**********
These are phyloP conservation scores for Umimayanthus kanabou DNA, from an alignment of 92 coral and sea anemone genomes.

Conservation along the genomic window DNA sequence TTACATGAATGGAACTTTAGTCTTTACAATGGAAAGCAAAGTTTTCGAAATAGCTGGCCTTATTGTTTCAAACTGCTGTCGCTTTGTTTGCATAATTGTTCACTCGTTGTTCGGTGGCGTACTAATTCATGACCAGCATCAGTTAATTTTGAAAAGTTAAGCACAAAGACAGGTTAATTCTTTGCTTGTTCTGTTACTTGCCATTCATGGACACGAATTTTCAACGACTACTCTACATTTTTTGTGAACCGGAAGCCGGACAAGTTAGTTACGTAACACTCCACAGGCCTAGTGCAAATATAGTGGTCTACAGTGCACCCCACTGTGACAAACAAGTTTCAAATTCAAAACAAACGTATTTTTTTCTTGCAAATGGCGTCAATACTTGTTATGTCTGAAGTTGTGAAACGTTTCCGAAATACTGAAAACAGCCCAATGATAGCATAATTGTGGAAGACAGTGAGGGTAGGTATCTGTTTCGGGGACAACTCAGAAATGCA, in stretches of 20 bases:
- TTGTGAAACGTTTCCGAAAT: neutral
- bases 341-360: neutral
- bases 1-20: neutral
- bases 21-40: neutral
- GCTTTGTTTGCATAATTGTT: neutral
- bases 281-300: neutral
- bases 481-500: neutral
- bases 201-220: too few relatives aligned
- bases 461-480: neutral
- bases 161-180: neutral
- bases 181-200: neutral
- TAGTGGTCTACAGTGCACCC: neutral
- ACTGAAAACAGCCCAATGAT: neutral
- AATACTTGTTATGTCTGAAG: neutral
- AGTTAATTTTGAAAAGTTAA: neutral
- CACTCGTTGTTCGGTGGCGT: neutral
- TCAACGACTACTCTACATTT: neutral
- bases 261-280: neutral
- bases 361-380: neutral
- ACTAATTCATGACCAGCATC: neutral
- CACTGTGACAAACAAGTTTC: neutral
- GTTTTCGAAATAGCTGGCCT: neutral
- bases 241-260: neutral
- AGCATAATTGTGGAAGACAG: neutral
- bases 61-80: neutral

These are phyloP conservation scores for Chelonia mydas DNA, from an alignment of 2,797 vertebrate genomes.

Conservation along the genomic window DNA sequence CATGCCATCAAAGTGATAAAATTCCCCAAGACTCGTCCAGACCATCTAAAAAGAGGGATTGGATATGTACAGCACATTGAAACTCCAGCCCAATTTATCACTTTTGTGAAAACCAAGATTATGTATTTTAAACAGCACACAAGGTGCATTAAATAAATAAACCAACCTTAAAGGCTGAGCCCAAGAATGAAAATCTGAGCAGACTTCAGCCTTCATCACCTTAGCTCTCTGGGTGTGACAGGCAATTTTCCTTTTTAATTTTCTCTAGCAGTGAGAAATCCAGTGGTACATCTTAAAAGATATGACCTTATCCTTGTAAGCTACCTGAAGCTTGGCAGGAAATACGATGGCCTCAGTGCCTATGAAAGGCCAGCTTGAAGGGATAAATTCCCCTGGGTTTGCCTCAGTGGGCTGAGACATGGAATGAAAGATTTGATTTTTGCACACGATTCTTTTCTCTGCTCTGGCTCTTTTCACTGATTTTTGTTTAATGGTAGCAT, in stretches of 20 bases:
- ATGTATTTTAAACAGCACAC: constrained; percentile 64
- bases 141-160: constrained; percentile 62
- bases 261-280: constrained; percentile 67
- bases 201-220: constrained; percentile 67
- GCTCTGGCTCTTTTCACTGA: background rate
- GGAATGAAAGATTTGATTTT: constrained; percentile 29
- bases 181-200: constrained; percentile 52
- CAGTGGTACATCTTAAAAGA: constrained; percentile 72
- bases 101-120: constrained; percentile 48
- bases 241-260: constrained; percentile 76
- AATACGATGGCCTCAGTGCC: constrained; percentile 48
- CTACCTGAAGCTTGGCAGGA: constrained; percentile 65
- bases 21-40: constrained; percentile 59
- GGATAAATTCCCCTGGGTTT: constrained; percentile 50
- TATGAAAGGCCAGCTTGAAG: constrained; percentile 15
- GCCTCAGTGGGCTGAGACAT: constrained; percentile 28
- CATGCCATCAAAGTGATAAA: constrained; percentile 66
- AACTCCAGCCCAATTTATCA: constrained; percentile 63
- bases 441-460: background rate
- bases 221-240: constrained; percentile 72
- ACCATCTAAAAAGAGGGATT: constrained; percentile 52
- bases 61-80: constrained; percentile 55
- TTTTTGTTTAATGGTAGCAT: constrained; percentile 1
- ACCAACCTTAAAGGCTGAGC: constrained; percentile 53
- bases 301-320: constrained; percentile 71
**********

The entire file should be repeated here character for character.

These are phyloP conservation scores for Umimayanthus kanabou DNA, from an alignment of 92 coral and sea anemone genomes.

Conservation along the genomic window DNA sequence TTACATGAATGGAACTTTAGTCTTTACAATGGAAAGCAAAGTTTTCGAAATAGCTGGCCTTATTGTTTCAAACTGCTGTCGCTTTGTTTGCATAATTGTTCACTCGTTGTTCGGTGGCGTACTAATTCATGACCAGCATCAGTTAATTTTGAAAAGTTAAGCACAAAGACAGGTTAATTCTTTGCTTGTTCTGTTACTTGCCATTCATGGACACGAATTTTCAACGACTACTCTACATTTTTTGTGAACCGGAAGCCGGACAAGTTAGTTACGTAACACTCCACAGGCCTAGTGCAAATATAGTGGTCTACAGTGCACCCCACTGTGACAAACAAGTTTCAAATTCAAAACAAACGTATTTTTTTCTTGCAAATGGCGTCAATACTTGTTATGTCTGAAGTTGTGAAACGTTTCCGAAATACTGAAAACAGCCCAATGATAGCATAATTGTGGAAGACAGTGAGGGTAGGTATCTGTTTCGGGGACAACTCAGAAATGCA, in stretches of 20 bases:
- TTGTGAAACGTTTCCGAAAT: neutral
- bases 341-360: neutral
- bases 1-20: neutral
- bases 21-40: neutral
- GCTTTGTTTGCATAATTGTT: neutral
- bases 281-300: neutral
- bases 481-500: neutral
- bases 201-220: too few relatives aligned
- bases 461-480: neutral
- bases 161-180: neutral
- bases 181-200: neutral
- TAGTGGTCTACAGTGCACCC: neutral
- ACTGAAAACAGCCCAATGAT: neutral
- AATACTTGTTATGTCTGAAG: neutral
- AGTTAATTTTGAAAAGTTAA: neutral
- CACTCGTTGTTCGGTGGCGT: neutral
- TCAACGACTACTCTACATTT: neutral
- bases 261-280: neutral
- bases 361-380: neutral
- ACTAATTCATGACCAGCATC: neutral
- CACTGTGACAAACAAGTTTC: neutral
- GTTTTCGAAATAGCTGGCCT: neutral
- bases 241-260: neutral
- AGCATAATTGTGGAAGACAG: neutral
- bases 61-80: neutral

These are phyloP conservation scores for Chelonia mydas DNA, from an alignment of 2,797 vertebrate genomes.

Conservation along the genomic window DNA sequence CATGCCATCAAAGTGATAAAATTCCCCAAGACTCGTCCAGACCATCTAAAAAGAGGGATTGGATATGTACAGCACATTGAAACTCCAGCCCAATTTATCACTTTTGTGAAAACCAAGATTATGTATTTTAAACAGCACACAAGGTGCATTAAATAAATAAACCAACCTTAAAGGCTGAGCCCAAGAATGAAAATCTGAGCAGACTTCAGCCTTCATCACCTTAGCTCTCTGGGTGTGACAGGCAATTTTCCTTTTTAATTTTCTCTAGCAGTGAGAAATCCAGTGGTACATCTTAAAAGATATGACCTTATCCTTGTAAGCTACCTGAAGCTTGGCAGGAAATACGATGGCCTCAGTGCCTATGAAAGGCCAGCTTGAAGGGATAAATTCCCCTGGGTTTGCCTCAGTGGGCTGAGACATGGAATGAAAGATTTGATTTTTGCACACGATTCTTTTCTCTGCTCTGGCTCTTTTCACTGATTTTTGTTTAATGGTAGCAT, in stretches of 20 bases:
- ATGTATTTTAAACAGCACAC: constrained; percentile 64
- bases 141-160: constrained; percentile 62
- bases 261-280: constrained; percentile 67
- bases 201-220: constrained; percentile 67
- GCTCTGGCTCTTTTCACTGA: background rate
- GGAATGAAAGATTTGATTTT: constrained; percentile 29
- bases 181-200: constrained; percentile 52
- CAGTGGTACATCTTAAAAGA: constrained; percentile 72
- bases 101-120: constrained; percentile 48
- bases 241-260: constrained; percentile 76
- AATACGATGGCCTCAGTGCC: constrained; percentile 48
- CTACCTGAAGCTTGGCAGGA: constrained; percentile 65
- bases 21-40: constrained; percentile 59
- GGATAAATTCCCCTGGGTTT: constrained; percentile 50
- TATGAAAGGCCAGCTTGAAG: constrained; percentile 15
- GCCTCAGTGGGCTGAGACAT: constrained; percentile 28
- CATGCCATCAAAGTGATAAA: constrained; percentile 66
- AACTCCAGCCCAATTTATCA: constrained; percentile 63
- bases 441-460: background rate
- bases 221-240: constrained; percentile 72
- ACCATCTAAAAAGAGGGATT: constrained; percentile 52
- bases 61-80: constrained; percentile 55
- TTTTTGTTTAATGGTAGCAT: constrained; percentile 1
- ACCAACCTTAAAGGCTGAGC: constrained; percentile 53
- bases 301-320: constrained; percentile 71